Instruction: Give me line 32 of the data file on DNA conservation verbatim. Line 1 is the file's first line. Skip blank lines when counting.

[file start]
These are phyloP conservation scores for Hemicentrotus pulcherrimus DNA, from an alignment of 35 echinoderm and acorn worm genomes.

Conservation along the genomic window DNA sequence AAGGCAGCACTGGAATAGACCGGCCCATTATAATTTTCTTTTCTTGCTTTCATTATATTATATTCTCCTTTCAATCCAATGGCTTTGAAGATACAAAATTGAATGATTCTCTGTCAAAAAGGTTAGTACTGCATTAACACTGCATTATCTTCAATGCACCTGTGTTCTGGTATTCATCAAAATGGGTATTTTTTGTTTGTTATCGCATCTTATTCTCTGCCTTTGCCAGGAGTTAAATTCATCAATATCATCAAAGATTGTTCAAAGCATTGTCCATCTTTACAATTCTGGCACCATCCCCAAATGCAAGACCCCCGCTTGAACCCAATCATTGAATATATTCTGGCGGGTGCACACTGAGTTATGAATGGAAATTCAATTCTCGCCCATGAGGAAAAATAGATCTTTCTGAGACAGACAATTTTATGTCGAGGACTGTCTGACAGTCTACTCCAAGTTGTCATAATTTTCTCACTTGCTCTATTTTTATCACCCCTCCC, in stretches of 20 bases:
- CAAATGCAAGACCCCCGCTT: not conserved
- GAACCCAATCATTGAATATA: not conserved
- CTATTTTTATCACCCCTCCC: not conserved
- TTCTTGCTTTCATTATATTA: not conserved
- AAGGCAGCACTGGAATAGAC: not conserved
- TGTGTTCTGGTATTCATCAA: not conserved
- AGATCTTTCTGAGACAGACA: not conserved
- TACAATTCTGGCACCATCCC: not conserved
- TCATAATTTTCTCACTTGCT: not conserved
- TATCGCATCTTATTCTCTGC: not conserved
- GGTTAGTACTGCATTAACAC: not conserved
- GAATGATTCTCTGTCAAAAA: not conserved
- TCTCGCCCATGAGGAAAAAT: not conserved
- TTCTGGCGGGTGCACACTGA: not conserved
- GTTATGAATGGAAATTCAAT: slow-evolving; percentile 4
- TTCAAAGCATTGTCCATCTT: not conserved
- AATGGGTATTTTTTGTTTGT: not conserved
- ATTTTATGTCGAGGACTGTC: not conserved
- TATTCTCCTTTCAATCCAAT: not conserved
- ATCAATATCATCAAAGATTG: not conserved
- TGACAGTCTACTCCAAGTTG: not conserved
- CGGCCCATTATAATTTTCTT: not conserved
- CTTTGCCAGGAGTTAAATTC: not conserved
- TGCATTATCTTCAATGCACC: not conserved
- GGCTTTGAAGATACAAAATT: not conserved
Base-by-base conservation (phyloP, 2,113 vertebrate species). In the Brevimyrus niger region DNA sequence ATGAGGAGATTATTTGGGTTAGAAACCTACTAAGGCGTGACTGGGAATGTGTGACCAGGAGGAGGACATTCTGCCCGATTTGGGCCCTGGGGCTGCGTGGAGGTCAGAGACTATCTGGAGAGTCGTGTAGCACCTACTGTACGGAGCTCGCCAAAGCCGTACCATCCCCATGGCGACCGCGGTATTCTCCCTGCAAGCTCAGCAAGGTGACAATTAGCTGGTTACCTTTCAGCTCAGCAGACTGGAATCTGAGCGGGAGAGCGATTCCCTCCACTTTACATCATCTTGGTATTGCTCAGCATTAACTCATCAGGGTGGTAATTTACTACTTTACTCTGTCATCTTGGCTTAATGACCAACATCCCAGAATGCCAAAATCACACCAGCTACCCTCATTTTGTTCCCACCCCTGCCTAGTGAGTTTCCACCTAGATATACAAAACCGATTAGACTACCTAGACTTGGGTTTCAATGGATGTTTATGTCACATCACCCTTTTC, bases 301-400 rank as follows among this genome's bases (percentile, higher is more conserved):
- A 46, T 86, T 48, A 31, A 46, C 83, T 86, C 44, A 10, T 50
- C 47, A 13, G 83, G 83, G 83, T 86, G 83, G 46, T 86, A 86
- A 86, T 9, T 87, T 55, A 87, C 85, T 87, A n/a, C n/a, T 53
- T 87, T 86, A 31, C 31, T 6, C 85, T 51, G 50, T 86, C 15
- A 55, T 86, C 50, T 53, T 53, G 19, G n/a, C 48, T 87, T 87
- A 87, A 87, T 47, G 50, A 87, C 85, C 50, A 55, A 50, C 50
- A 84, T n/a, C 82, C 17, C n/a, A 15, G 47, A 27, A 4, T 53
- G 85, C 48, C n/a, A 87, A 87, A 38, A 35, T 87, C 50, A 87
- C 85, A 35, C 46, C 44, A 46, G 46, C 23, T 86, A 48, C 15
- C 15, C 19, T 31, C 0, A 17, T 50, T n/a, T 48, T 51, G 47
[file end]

- T 87, T 86, A 31, C 31, T 6, C 85, T 51, G 50, T 86, C 15